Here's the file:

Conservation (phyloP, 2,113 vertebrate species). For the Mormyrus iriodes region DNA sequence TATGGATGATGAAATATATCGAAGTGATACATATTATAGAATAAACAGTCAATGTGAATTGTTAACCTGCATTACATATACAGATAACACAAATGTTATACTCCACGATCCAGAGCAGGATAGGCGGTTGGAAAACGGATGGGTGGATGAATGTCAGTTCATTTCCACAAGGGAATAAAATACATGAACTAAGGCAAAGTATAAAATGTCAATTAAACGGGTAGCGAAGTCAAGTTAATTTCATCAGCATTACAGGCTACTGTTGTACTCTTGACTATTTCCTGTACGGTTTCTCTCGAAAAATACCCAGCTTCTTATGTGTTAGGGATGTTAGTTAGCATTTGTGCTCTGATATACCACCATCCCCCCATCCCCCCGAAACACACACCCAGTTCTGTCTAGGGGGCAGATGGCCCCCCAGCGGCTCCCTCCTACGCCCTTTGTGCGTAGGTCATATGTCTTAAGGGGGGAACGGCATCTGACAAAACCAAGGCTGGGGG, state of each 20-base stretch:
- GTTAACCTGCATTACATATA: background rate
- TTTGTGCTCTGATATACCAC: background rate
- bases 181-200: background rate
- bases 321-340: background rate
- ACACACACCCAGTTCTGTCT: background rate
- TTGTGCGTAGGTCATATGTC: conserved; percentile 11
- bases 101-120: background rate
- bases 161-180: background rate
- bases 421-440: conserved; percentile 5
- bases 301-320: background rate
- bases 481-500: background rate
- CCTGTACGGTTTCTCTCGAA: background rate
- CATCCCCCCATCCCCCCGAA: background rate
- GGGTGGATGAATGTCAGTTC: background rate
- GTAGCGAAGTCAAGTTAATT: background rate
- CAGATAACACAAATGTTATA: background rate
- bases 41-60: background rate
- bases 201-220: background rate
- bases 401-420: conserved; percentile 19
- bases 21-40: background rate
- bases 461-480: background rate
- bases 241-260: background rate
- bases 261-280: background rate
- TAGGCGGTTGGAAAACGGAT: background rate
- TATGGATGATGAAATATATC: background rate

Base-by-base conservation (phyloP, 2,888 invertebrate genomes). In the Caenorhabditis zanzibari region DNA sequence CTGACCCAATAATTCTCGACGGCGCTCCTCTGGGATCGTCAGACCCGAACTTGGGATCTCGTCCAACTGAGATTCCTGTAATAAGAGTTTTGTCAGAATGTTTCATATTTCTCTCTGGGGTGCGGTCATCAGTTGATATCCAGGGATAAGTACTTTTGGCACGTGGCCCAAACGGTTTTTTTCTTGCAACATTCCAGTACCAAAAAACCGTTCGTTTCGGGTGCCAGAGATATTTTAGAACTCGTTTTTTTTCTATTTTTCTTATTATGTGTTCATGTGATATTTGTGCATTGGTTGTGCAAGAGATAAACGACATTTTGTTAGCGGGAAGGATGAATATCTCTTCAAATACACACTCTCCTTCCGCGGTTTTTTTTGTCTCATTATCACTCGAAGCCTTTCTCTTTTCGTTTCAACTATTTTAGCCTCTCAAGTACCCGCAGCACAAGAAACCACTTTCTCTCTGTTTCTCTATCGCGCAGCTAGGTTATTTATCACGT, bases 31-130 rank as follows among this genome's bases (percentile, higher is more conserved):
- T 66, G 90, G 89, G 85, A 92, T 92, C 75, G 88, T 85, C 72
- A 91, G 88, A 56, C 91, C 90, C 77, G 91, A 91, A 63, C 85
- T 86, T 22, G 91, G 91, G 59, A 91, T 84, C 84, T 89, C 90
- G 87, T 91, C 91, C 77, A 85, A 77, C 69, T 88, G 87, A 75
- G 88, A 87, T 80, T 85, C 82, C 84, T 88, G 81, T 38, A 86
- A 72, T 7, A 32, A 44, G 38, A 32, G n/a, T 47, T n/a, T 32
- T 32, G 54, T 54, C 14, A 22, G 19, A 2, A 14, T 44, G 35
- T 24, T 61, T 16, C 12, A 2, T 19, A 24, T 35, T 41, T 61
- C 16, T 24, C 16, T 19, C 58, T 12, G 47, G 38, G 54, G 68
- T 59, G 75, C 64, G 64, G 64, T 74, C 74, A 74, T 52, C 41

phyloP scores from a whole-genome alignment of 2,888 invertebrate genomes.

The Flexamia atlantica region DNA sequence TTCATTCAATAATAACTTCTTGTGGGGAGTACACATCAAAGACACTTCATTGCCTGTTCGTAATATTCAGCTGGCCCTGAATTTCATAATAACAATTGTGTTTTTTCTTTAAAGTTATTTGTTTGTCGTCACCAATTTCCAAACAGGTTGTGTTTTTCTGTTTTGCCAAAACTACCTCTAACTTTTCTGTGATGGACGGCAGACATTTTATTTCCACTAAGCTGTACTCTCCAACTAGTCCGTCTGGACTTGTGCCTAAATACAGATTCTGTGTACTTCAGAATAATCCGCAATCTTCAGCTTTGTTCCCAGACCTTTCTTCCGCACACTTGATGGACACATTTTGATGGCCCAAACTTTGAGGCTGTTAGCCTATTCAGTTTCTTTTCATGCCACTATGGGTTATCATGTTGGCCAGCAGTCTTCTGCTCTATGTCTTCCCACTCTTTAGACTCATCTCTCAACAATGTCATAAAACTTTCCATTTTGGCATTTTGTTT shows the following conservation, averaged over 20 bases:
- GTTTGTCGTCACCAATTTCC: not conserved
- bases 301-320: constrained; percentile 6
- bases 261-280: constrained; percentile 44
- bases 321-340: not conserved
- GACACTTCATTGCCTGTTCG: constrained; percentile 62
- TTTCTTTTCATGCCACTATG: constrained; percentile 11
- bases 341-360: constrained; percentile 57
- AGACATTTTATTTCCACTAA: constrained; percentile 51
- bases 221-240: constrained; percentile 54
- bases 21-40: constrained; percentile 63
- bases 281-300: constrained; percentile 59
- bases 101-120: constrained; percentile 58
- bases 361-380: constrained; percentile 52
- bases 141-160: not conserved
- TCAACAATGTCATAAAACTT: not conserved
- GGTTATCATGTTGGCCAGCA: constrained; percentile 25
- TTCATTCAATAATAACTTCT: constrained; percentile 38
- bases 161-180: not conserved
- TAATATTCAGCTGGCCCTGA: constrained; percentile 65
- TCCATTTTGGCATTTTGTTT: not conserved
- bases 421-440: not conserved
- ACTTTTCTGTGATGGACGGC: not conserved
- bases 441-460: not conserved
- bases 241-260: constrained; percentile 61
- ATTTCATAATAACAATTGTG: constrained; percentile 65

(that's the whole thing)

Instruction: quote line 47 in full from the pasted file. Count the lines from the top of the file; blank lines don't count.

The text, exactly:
- AGACATTTTATTTCCACTAA: constrained; percentile 51